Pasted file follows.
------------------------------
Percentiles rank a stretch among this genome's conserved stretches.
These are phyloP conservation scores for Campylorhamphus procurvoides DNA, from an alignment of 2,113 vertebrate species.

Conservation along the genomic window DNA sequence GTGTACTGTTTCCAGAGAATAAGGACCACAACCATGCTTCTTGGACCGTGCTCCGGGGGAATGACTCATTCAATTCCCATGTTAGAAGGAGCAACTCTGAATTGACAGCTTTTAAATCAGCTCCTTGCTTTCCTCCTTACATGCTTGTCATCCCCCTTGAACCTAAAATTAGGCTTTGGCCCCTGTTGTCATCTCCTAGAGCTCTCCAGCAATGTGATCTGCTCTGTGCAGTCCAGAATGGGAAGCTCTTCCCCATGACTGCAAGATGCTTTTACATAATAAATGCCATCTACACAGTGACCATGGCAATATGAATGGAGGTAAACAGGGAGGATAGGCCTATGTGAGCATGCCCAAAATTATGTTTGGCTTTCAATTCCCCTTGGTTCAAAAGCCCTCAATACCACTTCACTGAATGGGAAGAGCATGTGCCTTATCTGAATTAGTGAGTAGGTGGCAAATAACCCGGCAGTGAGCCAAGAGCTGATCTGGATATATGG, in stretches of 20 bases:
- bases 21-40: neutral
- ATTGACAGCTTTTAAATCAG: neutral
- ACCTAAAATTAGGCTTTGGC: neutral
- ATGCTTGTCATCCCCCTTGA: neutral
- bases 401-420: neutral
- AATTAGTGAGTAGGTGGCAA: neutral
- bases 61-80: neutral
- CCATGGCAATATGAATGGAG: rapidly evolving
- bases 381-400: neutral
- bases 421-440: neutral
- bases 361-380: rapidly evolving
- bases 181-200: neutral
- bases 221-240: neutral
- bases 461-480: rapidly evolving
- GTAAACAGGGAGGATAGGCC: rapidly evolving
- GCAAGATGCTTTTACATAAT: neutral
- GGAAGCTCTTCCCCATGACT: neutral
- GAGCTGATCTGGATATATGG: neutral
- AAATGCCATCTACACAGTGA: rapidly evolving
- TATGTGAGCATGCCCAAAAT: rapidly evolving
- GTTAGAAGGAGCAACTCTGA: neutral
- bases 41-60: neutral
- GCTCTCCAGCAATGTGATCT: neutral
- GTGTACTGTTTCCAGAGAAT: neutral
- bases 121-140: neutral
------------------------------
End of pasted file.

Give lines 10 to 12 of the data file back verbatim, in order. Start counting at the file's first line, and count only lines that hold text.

- bases 61-80: neutral
- CCATGGCAATATGAATGGAG: rapidly evolving
- bases 381-400: neutral